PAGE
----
A new Win malware uses Windows Subsystem for Linux (WSL) to evade detection

A new Win malware uses Windows Subsystem for Linux (WSL) to evade detection

Security researchers spotted a new malware that uses Windows Subsystem for Linux (WSL) to evade detection in attacks against Windows machines.

Security researchers from Lumen’s Black Lotus Labs have discovered several malicious Linux binaries developed to target the Windows Subsystem for Linux (WSL).

Windows Subsystem for Linux (WSL) is a compatibility layer for running Linux binary executables (in ELF format) natively on Windows 10, Windows 11, and Windows Server 2019. The discovery of the malicious Linux binaries suggests that threat actors are devising new methods to target Windows systems and evade the detection.

The files identified by the expert were written primarily in Python 3 and compiled in the Linux binary format ELF (Executable and Linkable Format) for the Debian operating system. 

“These files acted as loaders running a payload that was either embedded within the sample or retrieved from a remote server and was then injected into a running process using Windows API calls.” reads the analysis published by the researchers. “While this approach was not particularly sophisticated, the novelty of using an ELF loader designed for the WSL environment gave the technique a detection rate of one or zero in Virus Total, depending on the sample, as of the time of this writing.”

The Black Lotus Labs detected multiple samples that were uploaded every two to three weeks from as early as May 3, 2021, through August 22, 2021.

The malicious code acted as a loader, retrieved a remote file and then injected it into a running process leveraging Windows API calls . Experts pointed out that the files had a very low detection rate on VirusTotal because most Windows anti-virus solutions don’t have signatures to detect ELF files.

The loader analyzed by the experts used standard Python libraries to make the malicious files multiplatform.

One of the samples was printing the words “Пивет Саня” which translates from Russian to “Hello Sanya”, which suggests that the author has some familiarity with the language and that was making some tests. All of the malicious files analyzed by the experts contained private, or non-routable, IP addresses, except for one that contained the 185.63.90[.]137 IP address.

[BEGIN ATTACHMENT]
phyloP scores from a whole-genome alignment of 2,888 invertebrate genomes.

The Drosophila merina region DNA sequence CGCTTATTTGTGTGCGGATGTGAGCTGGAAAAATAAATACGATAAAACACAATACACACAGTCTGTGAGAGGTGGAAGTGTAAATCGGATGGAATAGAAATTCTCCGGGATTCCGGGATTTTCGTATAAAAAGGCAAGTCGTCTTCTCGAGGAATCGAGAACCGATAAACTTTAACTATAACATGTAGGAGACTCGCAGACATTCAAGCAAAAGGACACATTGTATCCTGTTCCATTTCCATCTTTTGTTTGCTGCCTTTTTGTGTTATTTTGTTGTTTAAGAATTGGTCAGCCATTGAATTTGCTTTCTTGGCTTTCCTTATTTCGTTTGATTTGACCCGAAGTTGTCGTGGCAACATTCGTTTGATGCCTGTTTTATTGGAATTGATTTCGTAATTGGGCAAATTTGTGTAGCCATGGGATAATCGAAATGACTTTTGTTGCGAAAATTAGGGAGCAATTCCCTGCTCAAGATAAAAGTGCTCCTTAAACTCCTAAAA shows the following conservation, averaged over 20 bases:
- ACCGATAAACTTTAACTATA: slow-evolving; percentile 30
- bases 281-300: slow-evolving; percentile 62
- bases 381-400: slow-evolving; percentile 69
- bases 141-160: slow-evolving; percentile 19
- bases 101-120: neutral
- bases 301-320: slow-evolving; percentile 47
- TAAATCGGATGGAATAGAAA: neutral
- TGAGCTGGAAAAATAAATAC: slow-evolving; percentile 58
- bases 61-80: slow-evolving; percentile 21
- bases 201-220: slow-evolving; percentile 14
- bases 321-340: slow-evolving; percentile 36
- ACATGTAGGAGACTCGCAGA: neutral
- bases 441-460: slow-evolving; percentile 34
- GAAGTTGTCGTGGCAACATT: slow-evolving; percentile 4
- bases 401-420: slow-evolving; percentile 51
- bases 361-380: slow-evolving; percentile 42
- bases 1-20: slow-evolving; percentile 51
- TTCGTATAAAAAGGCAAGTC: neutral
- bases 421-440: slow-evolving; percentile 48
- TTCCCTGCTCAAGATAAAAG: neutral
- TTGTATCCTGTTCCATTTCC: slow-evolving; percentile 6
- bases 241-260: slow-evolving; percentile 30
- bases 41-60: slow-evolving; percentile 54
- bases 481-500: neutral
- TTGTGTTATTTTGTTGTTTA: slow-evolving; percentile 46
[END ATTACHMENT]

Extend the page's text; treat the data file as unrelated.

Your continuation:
“The file first attempted to allocate memory from the machines, then created a new process and injected a resource that was stored on a remote server located at hxxp://185.63.90[.]137:1338/stagers/l5l.py. When Black Lotus Labs researchers tried to grab the resource from this remote server, the file was already taken offline, indicating that the threat actor left this address in either from a test or a previous campaign.” continues the analysis. “We did identify a couple of other malicious files that all communicated with the same IP address (185.63.90[.]137) around the same timeframe as the samples containing Meterpreter payloads, some of which were obfuscated with the Shikata Ga Nai encoder.”

The researchers reported that the ELF to Windows binary file execution path was different in various samples, for example, in some samples, the author used PowerShell to inject and execute the shellcode.

In one sample the loader used Python to call functions that killed the running AV products and analysis tools, established a webshell, and run a PowerShell script every 20 seconds.

WSL malware

Black Lotus Labs visibility on the one routable IP address indicates that the author is targeting users in Ecuador and France in late June and early July.

“As the once distinct boundaries between operating systems continue to become more nebulous, threat actors will take advantage of new attack surfaces. We advise defenders who’ve enabled WSL ensure proper logging in order to detect this type of tradecraft.” concludes the report.

“To combat this particular campaign, Black Lotus Labs null-routed the threat actor infrastructure across the Lumen global IP network. Black Lotus Labs continues to follow this activity to detect and disrupt similar compromises, and we encourage other organizations to alert on this and similar campaigns in their environments.”

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Pierluigi Paganini

(SecurityAffairs – hacking, WSL)




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